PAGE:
For injection molding, BP is offering 12-MFR Acctuf 3432 impact copolymer with a balance of flow, stiffness (210,000 psi flex modulus), and toughness (2.5 ft-lb/in. notched Izod). It is aimed at crates and pallets, as well as office-furniture seat backs and other applications that require good flow and low blushing, such as housewares, toys, and other consumer products.
For sheet extrusion and thermoforming, BP introduced Acctuf 3140, a 1.3-MFR grade for corrugated sheet and signage. It boasts improved long-term thermal stability, a flex modulus of 185,000 psi, no-break notched Izod impact, and improved printability at higher print temperatures.
Sunoco has two new copolymers with extra-high impact (no-break notched Izod) for consumer and automotive injection molding. The 12-MFR TI-6120-NB and 20-MFR TI-6200-NB are said to have excellent impact/stiffness balance and superior low-temperature drop impact (>28 ft-lb at –20 F).
Another new ExxonMobil development is an impact copolymer for GP injection molding that has significantly better impact/stiffness balance than its predecessor while maintaining its HDT. This PP7032 E2 grade has a 4.5-MFR, no-break notched-Izod impact, flex modulus of 146,000 psi, and HDT of 181 F at 66 psi (see graph p. 57).
Recent developments from Formosa Plastics include impact copolymers with enhanced stiffness and toughness. They are particularly well suited to caps and closures, specialty containers, and automotive trim, says Polyolefins Div. v.p. and general manager Ken Mounger.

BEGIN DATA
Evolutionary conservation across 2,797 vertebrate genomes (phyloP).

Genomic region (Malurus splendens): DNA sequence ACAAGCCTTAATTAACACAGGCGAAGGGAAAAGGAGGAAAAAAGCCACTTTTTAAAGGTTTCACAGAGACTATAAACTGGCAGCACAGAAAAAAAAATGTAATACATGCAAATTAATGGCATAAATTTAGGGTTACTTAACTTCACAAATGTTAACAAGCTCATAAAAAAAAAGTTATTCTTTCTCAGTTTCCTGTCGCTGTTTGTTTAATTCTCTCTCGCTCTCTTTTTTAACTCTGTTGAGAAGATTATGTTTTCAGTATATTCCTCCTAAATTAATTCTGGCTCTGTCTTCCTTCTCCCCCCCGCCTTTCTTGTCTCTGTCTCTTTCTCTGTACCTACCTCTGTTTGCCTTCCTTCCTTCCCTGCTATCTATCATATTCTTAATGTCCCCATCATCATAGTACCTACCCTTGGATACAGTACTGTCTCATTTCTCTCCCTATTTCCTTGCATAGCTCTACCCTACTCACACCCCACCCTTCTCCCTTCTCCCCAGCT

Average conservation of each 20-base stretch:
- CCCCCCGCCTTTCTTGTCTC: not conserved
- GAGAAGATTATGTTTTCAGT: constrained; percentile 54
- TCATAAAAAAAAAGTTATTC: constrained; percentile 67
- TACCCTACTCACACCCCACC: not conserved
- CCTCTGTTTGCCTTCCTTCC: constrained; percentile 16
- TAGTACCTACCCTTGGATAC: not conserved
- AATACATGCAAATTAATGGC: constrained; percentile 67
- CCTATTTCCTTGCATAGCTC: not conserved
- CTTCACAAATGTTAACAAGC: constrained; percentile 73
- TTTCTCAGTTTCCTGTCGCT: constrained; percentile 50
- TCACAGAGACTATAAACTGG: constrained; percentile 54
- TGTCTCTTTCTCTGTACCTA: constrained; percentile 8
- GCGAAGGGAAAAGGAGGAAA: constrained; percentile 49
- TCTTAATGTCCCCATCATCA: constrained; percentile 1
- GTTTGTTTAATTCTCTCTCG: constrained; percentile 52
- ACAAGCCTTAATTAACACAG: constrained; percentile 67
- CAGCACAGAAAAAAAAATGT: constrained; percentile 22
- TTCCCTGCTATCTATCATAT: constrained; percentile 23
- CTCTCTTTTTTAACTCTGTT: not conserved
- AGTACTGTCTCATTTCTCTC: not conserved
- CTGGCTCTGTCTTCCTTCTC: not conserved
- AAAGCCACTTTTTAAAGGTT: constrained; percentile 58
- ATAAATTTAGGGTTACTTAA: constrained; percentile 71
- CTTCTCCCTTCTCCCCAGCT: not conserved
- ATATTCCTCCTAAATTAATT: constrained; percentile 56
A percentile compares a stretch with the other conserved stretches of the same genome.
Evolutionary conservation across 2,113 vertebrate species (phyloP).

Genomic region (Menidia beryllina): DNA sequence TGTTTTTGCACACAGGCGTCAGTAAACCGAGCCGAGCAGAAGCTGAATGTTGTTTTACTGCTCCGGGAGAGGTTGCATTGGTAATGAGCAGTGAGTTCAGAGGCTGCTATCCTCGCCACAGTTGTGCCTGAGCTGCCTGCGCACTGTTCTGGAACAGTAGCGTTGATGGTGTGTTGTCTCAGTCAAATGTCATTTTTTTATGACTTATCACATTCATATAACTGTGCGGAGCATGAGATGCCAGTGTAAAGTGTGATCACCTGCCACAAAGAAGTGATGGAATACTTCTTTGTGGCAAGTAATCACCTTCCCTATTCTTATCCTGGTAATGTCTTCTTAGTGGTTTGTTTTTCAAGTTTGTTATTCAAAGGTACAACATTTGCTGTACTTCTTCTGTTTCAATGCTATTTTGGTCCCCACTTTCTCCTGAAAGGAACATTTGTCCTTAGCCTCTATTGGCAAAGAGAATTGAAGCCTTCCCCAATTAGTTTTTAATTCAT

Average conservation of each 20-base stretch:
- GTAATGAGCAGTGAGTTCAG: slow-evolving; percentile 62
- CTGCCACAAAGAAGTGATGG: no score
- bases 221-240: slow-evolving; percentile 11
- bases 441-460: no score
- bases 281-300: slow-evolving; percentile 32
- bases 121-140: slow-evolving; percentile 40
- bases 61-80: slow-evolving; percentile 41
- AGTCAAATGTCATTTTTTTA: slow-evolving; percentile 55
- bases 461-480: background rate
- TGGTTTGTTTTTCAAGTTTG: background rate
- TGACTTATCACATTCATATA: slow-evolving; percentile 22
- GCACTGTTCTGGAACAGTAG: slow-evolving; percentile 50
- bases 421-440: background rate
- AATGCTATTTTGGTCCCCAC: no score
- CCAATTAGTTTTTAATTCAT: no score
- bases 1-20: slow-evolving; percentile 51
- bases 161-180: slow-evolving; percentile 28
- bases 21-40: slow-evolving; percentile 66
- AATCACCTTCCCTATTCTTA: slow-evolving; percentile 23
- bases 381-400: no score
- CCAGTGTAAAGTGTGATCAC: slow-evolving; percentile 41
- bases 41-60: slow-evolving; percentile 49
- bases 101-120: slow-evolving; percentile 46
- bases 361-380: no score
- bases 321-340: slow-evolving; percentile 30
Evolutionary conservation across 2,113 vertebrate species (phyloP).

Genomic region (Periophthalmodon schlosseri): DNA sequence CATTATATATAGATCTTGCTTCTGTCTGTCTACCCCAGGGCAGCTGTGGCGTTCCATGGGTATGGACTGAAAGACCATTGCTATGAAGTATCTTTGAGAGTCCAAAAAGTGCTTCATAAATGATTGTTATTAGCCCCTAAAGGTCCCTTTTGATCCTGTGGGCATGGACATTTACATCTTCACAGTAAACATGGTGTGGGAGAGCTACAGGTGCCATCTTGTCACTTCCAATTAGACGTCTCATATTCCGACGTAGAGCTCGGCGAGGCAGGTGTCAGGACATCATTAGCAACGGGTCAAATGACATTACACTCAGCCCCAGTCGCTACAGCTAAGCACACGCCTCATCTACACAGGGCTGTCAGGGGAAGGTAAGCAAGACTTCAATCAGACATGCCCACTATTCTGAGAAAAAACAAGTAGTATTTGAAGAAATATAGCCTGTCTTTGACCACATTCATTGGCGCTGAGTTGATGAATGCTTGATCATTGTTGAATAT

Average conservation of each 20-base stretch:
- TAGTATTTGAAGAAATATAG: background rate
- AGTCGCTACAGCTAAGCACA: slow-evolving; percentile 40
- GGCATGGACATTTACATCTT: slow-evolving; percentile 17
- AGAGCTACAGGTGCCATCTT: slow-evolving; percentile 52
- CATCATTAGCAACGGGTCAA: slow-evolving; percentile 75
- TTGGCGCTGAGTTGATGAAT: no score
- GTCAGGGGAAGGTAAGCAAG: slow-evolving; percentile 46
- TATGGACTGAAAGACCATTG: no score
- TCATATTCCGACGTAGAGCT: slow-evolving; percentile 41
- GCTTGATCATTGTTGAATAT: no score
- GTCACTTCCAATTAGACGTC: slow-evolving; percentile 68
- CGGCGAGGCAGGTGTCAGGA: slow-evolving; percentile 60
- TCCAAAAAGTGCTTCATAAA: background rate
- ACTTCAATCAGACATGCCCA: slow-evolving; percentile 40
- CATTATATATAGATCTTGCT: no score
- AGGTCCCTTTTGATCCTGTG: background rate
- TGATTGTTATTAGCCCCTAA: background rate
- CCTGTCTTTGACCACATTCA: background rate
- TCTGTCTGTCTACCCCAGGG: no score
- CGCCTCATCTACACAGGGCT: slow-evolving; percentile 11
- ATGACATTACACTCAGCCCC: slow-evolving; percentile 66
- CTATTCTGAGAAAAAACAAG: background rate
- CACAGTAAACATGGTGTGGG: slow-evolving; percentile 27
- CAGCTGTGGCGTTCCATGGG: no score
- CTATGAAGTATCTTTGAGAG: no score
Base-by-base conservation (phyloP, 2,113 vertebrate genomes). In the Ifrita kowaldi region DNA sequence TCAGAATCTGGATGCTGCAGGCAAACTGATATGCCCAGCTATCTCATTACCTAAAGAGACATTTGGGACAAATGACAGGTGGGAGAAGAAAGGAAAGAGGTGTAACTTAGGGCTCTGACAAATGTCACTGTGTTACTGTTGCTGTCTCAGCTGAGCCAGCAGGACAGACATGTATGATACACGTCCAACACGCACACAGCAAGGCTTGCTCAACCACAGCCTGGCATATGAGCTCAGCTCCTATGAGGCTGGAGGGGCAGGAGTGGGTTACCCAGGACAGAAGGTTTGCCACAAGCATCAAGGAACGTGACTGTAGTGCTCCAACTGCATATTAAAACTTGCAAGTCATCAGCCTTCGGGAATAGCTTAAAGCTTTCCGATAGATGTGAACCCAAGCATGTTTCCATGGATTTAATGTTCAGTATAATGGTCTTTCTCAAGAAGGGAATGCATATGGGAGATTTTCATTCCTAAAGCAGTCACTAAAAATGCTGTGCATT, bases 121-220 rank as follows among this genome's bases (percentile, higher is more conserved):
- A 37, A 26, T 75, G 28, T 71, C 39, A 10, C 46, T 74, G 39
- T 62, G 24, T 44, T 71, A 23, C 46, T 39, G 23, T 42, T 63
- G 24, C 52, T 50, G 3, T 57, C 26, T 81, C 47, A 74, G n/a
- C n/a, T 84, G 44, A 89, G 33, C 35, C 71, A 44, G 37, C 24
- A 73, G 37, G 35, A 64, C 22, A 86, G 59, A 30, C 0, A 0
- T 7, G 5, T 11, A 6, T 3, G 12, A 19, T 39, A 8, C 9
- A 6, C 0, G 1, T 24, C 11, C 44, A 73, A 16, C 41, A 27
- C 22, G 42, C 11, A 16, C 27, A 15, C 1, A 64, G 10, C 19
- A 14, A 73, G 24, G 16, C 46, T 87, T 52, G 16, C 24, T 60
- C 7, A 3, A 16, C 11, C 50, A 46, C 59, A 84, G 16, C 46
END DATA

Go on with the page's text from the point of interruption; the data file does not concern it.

Tougher, clearer RCPs
Also new from Formosa are random copolymers with enhanced clarity for molded housewares and other consumer applications.
For extrusion blow molding, BP offers a new clarified version of a 2-MFR random copolymer, Acclear 8239. It has a flex modulus of 220,000 psi, notched Izod impact of 2 ft-lb/in., and a haze value of 11%.
And for stretch-blow molding of small food and pharmaceutical containers, BP is offering sample quantities of a developmental 20-MFR grade with clarity approaching that of PET.
For extrusion or injection-blow molding of juice and beverage bottles, Equistar has developed a new clarified random copolymer with a good balance of clarity and mechanical properties. PP33HF04 is a 2-MFI resin with a haze value of 3-5%.
Huntsman has reintroduced a family of medical grade, random copolymers produced with the Rexene liquid-pool process and fourth-generation Z-N catalysts. According to PP business director Steve Litherland, Rexene 13M11A is a 1-MFR injection grade for pharmaceutical and electronics packaging (e.g., silicone-wafer storage containers). It has a flex modulus of 150,000 psi and notched Izod impact of 1 ft-lb/in.
There are also three Rexene injection, extrusion, and stretch-blow molding resins. Grades 23M2A, 23M2ACS 198, and 23M2ACS 038 all have 2 MFR and a flex modulus of 150,000 psi, plus different additives for packaging particular drugs—including Kosher-grade additives. These resins offer improved stiffness, color stability, and heat resistance that allows for autoclave and ethylene-oxide sterilization.